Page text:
Bloomberg Línea — Vinci Partners plans a new growth phase, nearing three years since its initial public offering (IPO) on the Nasdaq in January 2021. One of the country’s largest managers in alternative assets, the firm aims to accelerate organic business expansion, in addition to M&As (mergers and acquisitions) that can deepen existing verticals or expand geographic reach across Latin America, according to Alessandro Horta, Vinci Partners’ CEO, in an interview with Bloomberg Línea.
“Today, especially in Brazil, we see opportunities to deepen strategies we already have in Vinci through M&A. That is, business to aggregate managed assets and teams. That’s a vision we have. Another is from a geographical diversification perspective, mainly for Latin America, to strategically increase exposure to the region,” said Horta.
A crucial step was establishing a strategic partnership with Ares Management Corporation, an American firm also specializing in alternative assets with around $380 billion under management, announced last Tuesday (10th).
Vinci (VINP) has R$ 65 billion in assets and is one of the country’s most traditional and largest independent managers. Founded in 2009 by Alessandro Horta and Gilberto Sayão - the company’s chairman - both previously held director positions at UBS Pactual.
Per the agreement, Ares invests $100 million in Vinci through the purchase of new convertible preferred shares and becomes a partner in distributing the Brazilian manager’s products in other markets, such as North America, Europe, and Asia.
“We will access a universe of 2,000 institutional investors with whom Ares already has a relationship, like pension funds, endowments, family offices, sovereign funds. The company manages almost $400 billion, much more than any manager in Brazil, and that’s just in alternatives,” emphasized Vinci’s CEO about the partnership.
“It’s a universe of investors much larger than those we currently engage with, which is significant for a Brazilian manager, but naturally limited. Ares has an extensive investor relations team spread worldwide. As we are their partner for Latin America, our products will have a much broader reach,” Horta said.
He emphasized that currently about 25% of Vinci’s managed assets come from offshore institutional investors. “Naturally, there will be a significant consequence in our external fundraising within our AuM [assets under management].”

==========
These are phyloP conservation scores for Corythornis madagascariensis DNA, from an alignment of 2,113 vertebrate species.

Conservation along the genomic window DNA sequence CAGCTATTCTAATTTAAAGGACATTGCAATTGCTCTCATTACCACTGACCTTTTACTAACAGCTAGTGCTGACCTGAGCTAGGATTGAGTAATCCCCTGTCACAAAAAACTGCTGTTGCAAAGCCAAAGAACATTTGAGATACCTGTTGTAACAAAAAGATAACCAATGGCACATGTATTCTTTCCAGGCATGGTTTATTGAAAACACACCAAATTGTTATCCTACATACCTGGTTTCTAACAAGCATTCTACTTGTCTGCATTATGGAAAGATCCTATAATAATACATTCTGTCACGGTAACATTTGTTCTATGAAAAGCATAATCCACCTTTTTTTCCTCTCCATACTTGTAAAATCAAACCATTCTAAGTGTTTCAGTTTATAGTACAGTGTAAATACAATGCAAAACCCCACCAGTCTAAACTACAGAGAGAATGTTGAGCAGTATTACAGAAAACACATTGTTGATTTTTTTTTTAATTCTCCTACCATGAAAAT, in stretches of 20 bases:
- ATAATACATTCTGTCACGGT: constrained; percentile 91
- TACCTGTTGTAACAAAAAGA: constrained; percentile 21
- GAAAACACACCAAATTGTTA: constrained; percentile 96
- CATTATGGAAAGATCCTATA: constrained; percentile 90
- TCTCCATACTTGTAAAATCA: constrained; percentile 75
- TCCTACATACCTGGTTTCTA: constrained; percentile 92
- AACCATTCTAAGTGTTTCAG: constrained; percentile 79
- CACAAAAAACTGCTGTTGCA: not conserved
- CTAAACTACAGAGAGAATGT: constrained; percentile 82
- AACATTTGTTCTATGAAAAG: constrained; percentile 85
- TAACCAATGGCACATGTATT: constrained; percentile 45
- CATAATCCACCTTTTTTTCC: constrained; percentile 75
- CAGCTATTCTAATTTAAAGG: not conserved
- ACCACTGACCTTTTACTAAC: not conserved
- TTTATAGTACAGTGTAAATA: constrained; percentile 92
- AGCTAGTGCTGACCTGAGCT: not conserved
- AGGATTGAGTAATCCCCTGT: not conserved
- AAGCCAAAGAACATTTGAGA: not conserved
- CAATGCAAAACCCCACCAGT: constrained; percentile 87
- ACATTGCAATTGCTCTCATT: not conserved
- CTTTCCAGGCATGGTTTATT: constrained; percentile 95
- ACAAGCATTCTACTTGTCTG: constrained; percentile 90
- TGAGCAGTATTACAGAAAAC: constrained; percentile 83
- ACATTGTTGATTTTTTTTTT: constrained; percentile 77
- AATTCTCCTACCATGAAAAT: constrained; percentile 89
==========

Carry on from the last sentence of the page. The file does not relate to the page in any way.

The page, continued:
The expectation is that there will be interest from foreign institutional investors mainly in private market assets, i.e., in private equity, real estate, infrastructure, private credit, and special situations.
At the same time, Vinci becomes the preferred partner of the American manager in Latin America, which, according to the executive, should result in diversification for local investors.
“We believe there’s a significant space for private credit products, both for institutions and high net worth individuals, who currently have little exposure to these assets. That’s where most of the allocation of alternatives is in both Europe and the US,” he said.
Discussing deepening strategies, the Vinci Partners CEO referenced a distinct M&A profile, like the purchase of SPS Capital in June 2022. The undisclosed deal marked the firm’s entry into the “special situations” sector (investing in troubled companies, among other high-return and high-risk cases), adding about R$ 2 billion in managed assets.
The private markets segment accounts for most of Vinci’s managed assets (45% of the total) and revenues (54%), according to recent data. Next is the area defined as IP&S (Investment Products & Solutions), with shares of 37% and 19%, respectively.
The agreement with Ares Management also meets, according to Horta, the three strategic directions defined for Vinci: becoming a relevant alternative assets manager in Latin America, deepening current business lines, and expanding the global footprint, mainly in distribution.
“We aim to structure Vinci as an alternative asset manager prepared to grow in benign market moments, with a falling interest rate cycle, where there’s a flow to such assets; and with business resilience even when there are macro headwinds as was recently with rising interest rates. And we’re deepening that,” said Horta.
Since the IPO, the shares traded on the Nasdaq have decreased by about 40%. This year, on the other hand, there’s been an approximate appreciation of 20%.